While having a solid policy towards Beijing is important to voters, Trump has been quite successful at convincing swing-state voters that he will be ‘tough on China.’ Between the two main candidates, nearly half (43-50%) of voters believe that President Trump, will be tough on China, while less a third (26-33%) think Joe Biden is the better candidate to be described in this way. Notably, roughly a quarter (18-28%) did not know.

As the incumbent, President Trump has the advantage of pointing to his current term as evidence of his policy towards China. Nevertheless, swing voters are strongly divided on Trump’s approach to China over the coronavirus crisis. Roughly a third of respondents agree that Trump’s approach has been “about right” (28-36%), yet a similar proportion (26-32%) consider that Trump’s policy is “not aggressive enough” (26-32%). Moreover, a notable minority (16-20%) say that Trump has been “too aggressive” towards China.

A majority (55-63%) of likely Trump voters agree that Trump’s aggression has been “about right” and most of the remainder (23-32%) support even stronger tactics, which Trump is likely to pursue as China’s continues its own aggressive actions. Meanwhile, about a third of Biden supporters believe that the Trump administration’s current policies are too aggressive (27-36%), while a similar proportion consider the policies about right (27-34%). It is likely that these voters prefer Joe Biden because of his stance on other issues, contrasting Trump voters, who seem unified around China policy.

Trump’s current attitudes towards China likely impact how voters see his policies in the future. A majority (49-55%) of respondents agree that he will likely be tough on China, but almost as many, 32-40% disagree.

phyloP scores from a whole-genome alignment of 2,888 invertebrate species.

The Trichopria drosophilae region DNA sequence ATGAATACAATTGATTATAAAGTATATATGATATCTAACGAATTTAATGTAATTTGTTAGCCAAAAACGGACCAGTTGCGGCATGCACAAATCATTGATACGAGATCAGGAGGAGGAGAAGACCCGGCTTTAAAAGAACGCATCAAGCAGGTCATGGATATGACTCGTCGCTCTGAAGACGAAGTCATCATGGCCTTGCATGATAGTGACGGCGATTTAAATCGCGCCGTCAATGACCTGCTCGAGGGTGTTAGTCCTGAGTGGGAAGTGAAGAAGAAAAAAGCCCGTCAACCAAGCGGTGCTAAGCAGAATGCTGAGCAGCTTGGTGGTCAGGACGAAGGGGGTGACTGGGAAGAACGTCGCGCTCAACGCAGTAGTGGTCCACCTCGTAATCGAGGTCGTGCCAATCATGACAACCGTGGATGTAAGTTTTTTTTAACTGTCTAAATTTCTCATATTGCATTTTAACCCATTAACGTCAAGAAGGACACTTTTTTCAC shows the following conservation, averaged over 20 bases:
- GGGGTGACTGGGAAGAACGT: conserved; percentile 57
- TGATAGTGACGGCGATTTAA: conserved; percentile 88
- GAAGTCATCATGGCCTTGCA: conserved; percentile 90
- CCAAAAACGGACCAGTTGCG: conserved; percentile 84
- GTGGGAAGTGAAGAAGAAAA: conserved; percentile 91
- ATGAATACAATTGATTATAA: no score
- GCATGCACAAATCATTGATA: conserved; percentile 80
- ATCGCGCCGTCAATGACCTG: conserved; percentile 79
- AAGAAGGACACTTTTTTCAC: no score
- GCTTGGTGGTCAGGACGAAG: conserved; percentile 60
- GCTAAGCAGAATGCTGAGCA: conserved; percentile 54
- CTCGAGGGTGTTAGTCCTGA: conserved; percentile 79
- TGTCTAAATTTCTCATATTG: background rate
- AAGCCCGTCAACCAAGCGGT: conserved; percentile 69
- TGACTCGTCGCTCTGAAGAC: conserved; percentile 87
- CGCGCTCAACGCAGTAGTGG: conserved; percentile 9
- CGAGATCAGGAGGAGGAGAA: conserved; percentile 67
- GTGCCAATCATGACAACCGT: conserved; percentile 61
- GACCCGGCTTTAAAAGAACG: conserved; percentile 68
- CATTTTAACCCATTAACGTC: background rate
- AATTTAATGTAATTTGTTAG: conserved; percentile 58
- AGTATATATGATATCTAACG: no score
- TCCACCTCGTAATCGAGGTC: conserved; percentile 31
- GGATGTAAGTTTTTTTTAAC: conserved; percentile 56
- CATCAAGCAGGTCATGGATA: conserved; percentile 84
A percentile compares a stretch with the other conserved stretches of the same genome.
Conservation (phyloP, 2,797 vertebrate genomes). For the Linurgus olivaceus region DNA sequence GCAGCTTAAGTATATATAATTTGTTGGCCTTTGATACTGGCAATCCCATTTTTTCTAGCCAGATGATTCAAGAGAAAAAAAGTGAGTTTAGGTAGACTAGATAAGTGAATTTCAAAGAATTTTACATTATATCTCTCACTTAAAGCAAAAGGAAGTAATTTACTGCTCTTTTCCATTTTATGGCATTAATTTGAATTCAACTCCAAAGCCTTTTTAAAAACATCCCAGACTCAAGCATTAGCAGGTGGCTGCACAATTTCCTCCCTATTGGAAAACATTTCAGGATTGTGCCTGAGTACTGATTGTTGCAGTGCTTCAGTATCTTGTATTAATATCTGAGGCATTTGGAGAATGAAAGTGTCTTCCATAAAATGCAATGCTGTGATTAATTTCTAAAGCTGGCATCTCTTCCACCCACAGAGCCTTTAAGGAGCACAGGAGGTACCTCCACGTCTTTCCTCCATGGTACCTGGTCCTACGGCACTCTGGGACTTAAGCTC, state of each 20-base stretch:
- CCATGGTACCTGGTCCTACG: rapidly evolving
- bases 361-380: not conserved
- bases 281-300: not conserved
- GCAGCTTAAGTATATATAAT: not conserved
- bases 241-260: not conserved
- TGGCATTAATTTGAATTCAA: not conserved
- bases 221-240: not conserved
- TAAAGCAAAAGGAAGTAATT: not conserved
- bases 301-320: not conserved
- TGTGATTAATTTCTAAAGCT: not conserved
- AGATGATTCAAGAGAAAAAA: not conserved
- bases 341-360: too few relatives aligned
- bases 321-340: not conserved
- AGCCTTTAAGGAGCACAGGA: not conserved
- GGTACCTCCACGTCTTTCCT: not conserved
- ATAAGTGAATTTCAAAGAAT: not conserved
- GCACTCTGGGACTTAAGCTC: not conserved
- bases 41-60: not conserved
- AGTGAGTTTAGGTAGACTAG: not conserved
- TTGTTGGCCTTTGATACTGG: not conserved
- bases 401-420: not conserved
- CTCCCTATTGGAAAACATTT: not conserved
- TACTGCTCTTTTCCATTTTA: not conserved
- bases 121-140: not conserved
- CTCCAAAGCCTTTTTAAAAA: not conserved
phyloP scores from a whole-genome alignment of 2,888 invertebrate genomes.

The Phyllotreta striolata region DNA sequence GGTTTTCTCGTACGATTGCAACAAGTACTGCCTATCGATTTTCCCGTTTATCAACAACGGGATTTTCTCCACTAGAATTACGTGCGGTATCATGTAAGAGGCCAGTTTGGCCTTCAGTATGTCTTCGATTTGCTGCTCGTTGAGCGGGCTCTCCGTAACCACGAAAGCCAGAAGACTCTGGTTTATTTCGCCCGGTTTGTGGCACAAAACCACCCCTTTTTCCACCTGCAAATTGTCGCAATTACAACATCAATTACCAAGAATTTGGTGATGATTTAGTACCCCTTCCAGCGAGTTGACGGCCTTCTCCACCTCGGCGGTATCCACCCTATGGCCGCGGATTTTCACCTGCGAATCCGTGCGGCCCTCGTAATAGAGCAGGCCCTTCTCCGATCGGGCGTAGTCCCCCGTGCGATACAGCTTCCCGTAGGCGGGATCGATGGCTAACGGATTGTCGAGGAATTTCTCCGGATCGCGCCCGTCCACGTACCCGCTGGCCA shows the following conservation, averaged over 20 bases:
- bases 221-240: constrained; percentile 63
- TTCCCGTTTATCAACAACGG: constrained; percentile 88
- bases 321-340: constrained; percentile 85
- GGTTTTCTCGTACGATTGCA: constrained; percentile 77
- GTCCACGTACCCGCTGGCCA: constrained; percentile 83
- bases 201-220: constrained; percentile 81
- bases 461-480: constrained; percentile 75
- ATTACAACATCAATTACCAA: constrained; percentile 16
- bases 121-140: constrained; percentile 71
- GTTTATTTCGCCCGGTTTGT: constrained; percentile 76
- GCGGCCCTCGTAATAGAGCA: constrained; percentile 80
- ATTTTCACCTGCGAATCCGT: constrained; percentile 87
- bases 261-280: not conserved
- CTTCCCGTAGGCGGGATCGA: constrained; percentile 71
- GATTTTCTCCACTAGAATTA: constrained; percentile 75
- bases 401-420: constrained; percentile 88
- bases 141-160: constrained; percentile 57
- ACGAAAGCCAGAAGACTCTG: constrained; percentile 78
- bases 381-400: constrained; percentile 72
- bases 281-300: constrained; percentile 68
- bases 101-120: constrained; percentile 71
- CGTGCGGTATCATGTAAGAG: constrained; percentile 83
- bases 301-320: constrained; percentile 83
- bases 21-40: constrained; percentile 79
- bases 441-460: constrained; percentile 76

Trump’s stance towards China is clearly well perceived amongst his voter base, with an overwhelming majority 89-90% of likely Trump voters agreeing that he will be tough on China. By contrast, a majority (57-70%) of likely Biden voters do not think that Trump will be tough on China, with only 21-27% disagreeing. Despite Trump’s hard rhetoric against China, he has also praised China’s leader Xi Jinping in January, and likely Biden voters may doubt Trump’s consistency in his China policy.

Meanwhile, swing voters are split on whether Joe Biden is likely to be tough on China. A slight plurality (40-46%) believe that he will not be, but roughly a third (25-36%) think he will be. A further third (24-33%) do not know.

Although likely Trump voters are confident that Biden will not be tough on China, with 77-85% saying so, Biden’s own supporters are more divided. At least half (49-62%) of his likely voters say he will be tough on China, yet about a third (26-35%) of his own likely voters do not know if Biden will be tough on China. This finding is consistent with our previous poll.

While an aggressive policy towards China is relatively popular across the political spectrum, Biden supporters are somewhat divided on the best approach. Trump’s voters have coalesced over his toughness on China and the economy, indicating that his aggression towards China is a successful strategy in energizing his base. Likely Biden voters, however, are split on how close US-China relations should be, as well as Biden’s own stance on China. This may well be a strength for Joe Biden. Indeed, may be the case that Biden’s amorphous stance on China is due to his desire to rally support around other key domestic issues – for example research conducted in July indicates that Biden has convinced voters that he cares about the American public and can unify the country.

To find out more information about this research contact our research team. Redfield & Wilton Strategies is a member of the British Polling Council and abides by its rules.